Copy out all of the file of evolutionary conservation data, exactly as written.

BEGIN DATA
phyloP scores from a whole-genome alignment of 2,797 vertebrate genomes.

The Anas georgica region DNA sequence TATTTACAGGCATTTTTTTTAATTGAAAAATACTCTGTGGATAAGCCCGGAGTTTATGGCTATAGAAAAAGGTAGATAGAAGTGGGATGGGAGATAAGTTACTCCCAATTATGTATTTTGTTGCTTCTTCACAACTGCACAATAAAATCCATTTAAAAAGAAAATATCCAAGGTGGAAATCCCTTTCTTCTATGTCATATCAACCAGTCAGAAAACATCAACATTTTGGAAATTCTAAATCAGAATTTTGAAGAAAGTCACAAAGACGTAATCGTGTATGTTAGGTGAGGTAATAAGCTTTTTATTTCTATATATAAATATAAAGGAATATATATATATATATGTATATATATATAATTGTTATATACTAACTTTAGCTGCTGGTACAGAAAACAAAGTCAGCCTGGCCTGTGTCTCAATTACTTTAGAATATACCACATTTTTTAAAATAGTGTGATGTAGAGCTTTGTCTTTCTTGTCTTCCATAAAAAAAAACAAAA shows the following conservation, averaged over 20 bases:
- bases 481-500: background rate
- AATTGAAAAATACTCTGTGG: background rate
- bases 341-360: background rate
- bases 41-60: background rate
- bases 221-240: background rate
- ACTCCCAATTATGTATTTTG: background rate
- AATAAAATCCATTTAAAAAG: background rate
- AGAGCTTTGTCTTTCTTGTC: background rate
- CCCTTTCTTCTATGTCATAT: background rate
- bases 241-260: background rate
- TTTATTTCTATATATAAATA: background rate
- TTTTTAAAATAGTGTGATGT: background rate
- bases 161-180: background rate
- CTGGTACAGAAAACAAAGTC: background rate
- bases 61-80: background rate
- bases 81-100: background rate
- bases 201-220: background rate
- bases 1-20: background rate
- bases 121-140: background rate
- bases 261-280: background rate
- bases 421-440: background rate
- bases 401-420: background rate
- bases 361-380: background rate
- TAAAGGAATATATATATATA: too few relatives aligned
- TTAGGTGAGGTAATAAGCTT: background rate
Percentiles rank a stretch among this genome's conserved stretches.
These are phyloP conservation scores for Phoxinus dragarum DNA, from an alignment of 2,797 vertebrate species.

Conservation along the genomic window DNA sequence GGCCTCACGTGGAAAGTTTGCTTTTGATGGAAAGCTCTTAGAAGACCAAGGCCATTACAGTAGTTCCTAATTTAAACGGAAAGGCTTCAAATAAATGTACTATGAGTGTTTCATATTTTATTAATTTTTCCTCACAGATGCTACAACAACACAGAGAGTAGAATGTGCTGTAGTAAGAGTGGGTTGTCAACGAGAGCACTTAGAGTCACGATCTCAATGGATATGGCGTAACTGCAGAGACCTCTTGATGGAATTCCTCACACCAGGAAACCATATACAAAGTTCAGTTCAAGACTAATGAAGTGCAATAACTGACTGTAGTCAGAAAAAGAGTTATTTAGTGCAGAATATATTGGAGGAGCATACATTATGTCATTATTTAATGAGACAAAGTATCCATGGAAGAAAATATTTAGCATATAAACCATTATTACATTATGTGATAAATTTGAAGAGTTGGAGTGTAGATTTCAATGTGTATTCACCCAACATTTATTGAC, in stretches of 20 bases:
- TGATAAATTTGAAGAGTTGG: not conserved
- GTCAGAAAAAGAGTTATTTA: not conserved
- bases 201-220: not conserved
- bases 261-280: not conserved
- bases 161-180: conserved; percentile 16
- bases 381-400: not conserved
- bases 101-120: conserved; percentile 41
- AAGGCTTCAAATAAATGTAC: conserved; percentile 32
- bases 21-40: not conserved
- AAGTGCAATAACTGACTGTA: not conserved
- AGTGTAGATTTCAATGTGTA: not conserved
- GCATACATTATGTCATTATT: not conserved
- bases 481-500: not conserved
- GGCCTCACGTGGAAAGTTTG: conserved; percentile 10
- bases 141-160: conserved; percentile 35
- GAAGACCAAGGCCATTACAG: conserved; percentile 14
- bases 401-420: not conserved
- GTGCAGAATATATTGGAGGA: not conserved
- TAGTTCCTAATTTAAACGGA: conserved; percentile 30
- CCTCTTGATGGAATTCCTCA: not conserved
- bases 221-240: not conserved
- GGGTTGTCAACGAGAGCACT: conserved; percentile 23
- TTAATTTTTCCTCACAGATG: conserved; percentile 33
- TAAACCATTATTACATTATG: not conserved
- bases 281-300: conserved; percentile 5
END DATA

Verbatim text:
phyloP scores from a whole-genome alignment of 2,797 vertebrate genomes.

The Anas georgica region DNA sequence TATTTACAGGCATTTTTTTTAATTGAAAAATACTCTGTGGATAAGCCCGGAGTTTATGGCTATAGAAAAAGGTAGATAGAAGTGGGATGGGAGATAAGTTACTCCCAATTATGTATTTTGTTGCTTCTTCACAACTGCACAATAAAATCCATTTAAAAAGAAAATATCCAAGGTGGAAATCCCTTTCTTCTATGTCATATCAACCAGTCAGAAAACATCAACATTTTGGAAATTCTAAATCAGAATTTTGAAGAAAGTCACAAAGACGTAATCGTGTATGTTAGGTGAGGTAATAAGCTTTTTATTTCTATATATAAATATAAAGGAATATATATATATATATGTATATATATATAATTGTTATATACTAACTTTAGCTGCTGGTACAGAAAACAAAGTCAGCCTGGCCTGTGTCTCAATTACTTTAGAATATACCACATTTTTTAAAATAGTGTGATGTAGAGCTTTGTCTTTCTTGTCTTCCATAAAAAAAAACAAAA shows the following conservation, averaged over 20 bases:
- bases 481-500: background rate
- AATTGAAAAATACTCTGTGG: background rate
- bases 341-360: background rate
- bases 41-60: background rate
- bases 221-240: background rate
- ACTCCCAATTATGTATTTTG: background rate
- AATAAAATCCATTTAAAAAG: background rate
- AGAGCTTTGTCTTTCTTGTC: background rate
- CCCTTTCTTCTATGTCATAT: background rate
- bases 241-260: background rate
- TTTATTTCTATATATAAATA: background rate
- TTTTTAAAATAGTGTGATGT: background rate
- bases 161-180: background rate
- CTGGTACAGAAAACAAAGTC: background rate
- bases 61-80: background rate
- bases 81-100: background rate
- bases 201-220: background rate
- bases 1-20: background rate
- bases 121-140: background rate
- bases 261-280: background rate
- bases 421-440: background rate
- bases 401-420: background rate
- bases 361-380: background rate
- TAAAGGAATATATATATATA: too few relatives aligned
- TTAGGTGAGGTAATAAGCTT: background rate
Percentiles rank a stretch among this genome's conserved stretches.
These are phyloP conservation scores for Phoxinus dragarum DNA, from an alignment of 2,797 vertebrate species.

Conservation along the genomic window DNA sequence GGCCTCACGTGGAAAGTTTGCTTTTGATGGAAAGCTCTTAGAAGACCAAGGCCATTACAGTAGTTCCTAATTTAAACGGAAAGGCTTCAAATAAATGTACTATGAGTGTTTCATATTTTATTAATTTTTCCTCACAGATGCTACAACAACACAGAGAGTAGAATGTGCTGTAGTAAGAGTGGGTTGTCAACGAGAGCACTTAGAGTCACGATCTCAATGGATATGGCGTAACTGCAGAGACCTCTTGATGGAATTCCTCACACCAGGAAACCATATACAAAGTTCAGTTCAAGACTAATGAAGTGCAATAACTGACTGTAGTCAGAAAAAGAGTTATTTAGTGCAGAATATATTGGAGGAGCATACATTATGTCATTATTTAATGAGACAAAGTATCCATGGAAGAAAATATTTAGCATATAAACCATTATTACATTATGTGATAAATTTGAAGAGTTGGAGTGTAGATTTCAATGTGTATTCACCCAACATTTATTGAC, in stretches of 20 bases:
- TGATAAATTTGAAGAGTTGG: not conserved
- GTCAGAAAAAGAGTTATTTA: not conserved
- bases 201-220: not conserved
- bases 261-280: not conserved
- bases 161-180: conserved; percentile 16
- bases 381-400: not conserved
- bases 101-120: conserved; percentile 41
- AAGGCTTCAAATAAATGTAC: conserved; percentile 32
- bases 21-40: not conserved
- AAGTGCAATAACTGACTGTA: not conserved
- AGTGTAGATTTCAATGTGTA: not conserved
- GCATACATTATGTCATTATT: not conserved
- bases 481-500: not conserved
- GGCCTCACGTGGAAAGTTTG: conserved; percentile 10
- bases 141-160: conserved; percentile 35
- GAAGACCAAGGCCATTACAG: conserved; percentile 14
- bases 401-420: not conserved
- GTGCAGAATATATTGGAGGA: not conserved
- TAGTTCCTAATTTAAACGGA: conserved; percentile 30
- CCTCTTGATGGAATTCCTCA: not conserved
- bases 221-240: not conserved
- GGGTTGTCAACGAGAGCACT: conserved; percentile 23
- TTAATTTTTCCTCACAGATG: conserved; percentile 33
- TAAACCATTATTACATTATG: not conserved
- bases 281-300: conserved; percentile 5